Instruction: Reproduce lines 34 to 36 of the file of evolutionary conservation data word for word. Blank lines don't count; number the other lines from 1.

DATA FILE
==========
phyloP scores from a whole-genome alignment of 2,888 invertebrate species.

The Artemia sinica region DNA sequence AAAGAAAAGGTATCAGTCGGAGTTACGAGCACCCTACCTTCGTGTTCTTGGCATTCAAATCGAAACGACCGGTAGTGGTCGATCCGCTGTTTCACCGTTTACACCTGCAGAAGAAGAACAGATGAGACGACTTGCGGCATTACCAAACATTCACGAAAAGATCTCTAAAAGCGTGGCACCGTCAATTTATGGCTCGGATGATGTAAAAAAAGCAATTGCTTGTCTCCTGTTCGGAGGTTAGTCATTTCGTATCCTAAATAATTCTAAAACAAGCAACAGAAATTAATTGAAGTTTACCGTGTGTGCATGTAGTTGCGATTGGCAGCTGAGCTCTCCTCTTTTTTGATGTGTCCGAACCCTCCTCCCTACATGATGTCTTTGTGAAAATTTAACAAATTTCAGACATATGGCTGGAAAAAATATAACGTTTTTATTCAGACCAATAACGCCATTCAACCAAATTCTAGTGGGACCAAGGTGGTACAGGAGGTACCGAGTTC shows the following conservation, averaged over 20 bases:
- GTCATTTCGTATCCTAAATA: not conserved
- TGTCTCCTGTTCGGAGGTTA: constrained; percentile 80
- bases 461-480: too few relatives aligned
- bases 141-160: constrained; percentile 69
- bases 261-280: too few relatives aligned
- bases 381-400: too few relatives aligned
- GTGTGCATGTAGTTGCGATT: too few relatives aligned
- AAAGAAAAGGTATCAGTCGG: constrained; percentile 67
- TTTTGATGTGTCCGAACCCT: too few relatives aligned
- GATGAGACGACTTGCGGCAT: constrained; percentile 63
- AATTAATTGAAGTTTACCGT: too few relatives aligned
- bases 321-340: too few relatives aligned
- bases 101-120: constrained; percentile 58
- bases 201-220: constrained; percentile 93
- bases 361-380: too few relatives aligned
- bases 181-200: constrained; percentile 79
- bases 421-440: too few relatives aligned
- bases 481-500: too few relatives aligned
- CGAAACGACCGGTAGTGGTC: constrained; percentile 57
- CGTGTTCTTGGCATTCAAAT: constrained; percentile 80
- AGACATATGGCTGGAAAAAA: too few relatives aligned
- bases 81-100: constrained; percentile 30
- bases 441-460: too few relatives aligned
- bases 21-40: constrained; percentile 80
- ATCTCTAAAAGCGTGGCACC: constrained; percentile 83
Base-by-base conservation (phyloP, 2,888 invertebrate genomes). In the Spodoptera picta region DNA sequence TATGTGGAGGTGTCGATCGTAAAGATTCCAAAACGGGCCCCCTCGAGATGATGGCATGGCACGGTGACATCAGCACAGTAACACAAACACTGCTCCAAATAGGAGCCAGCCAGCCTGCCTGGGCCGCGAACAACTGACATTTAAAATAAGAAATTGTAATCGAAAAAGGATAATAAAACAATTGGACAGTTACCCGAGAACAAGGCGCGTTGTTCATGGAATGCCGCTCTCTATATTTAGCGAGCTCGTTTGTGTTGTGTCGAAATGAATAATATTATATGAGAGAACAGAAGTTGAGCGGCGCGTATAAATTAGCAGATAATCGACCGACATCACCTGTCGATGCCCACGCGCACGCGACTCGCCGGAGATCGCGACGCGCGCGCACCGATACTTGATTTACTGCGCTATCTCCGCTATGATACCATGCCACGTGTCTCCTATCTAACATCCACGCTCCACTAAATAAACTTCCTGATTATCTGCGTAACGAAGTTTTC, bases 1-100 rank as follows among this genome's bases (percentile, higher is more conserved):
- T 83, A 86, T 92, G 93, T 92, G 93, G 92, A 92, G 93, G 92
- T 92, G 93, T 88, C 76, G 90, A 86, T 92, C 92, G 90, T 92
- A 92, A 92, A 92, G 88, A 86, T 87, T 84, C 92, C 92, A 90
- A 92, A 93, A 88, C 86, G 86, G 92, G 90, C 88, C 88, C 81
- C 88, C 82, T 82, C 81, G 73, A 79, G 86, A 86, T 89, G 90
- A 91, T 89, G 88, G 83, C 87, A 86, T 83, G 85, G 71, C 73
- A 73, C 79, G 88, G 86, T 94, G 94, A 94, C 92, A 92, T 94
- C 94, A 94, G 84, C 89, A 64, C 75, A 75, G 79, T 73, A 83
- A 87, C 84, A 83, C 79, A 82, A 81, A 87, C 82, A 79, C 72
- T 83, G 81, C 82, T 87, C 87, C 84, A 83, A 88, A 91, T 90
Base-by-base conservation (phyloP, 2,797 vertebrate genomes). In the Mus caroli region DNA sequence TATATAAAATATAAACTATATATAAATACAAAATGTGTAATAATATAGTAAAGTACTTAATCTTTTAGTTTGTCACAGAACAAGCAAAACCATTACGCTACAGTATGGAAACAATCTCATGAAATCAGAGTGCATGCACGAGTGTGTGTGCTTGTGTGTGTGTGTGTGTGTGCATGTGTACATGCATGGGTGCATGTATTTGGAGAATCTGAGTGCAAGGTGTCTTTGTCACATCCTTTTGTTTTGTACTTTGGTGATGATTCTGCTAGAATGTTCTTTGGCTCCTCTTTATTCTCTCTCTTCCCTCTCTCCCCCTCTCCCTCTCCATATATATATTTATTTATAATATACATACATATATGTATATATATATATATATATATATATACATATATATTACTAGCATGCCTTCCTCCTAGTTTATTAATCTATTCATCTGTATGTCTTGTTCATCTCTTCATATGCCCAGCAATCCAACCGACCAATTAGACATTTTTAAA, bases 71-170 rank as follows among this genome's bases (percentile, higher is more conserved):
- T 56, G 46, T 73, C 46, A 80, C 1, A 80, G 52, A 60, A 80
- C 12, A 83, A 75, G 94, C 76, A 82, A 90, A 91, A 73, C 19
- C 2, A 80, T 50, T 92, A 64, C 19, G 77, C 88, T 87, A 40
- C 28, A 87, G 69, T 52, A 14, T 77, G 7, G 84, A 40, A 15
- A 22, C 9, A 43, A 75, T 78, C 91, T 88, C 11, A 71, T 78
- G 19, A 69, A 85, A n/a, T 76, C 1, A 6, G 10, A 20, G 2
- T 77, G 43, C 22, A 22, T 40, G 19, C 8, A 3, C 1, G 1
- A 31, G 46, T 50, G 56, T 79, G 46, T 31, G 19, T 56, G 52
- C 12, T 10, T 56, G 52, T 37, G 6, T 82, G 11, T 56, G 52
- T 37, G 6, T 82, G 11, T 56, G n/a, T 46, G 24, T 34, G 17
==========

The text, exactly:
- A 91, T 89, G 88, G 83, C 87, A 86, T 83, G 85, G 71, C 73
- A 73, C 79, G 88, G 86, T 94, G 94, A 94, C 92, A 92, T 94
- C 94, A 94, G 84, C 89, A 64, C 75, A 75, G 79, T 73, A 83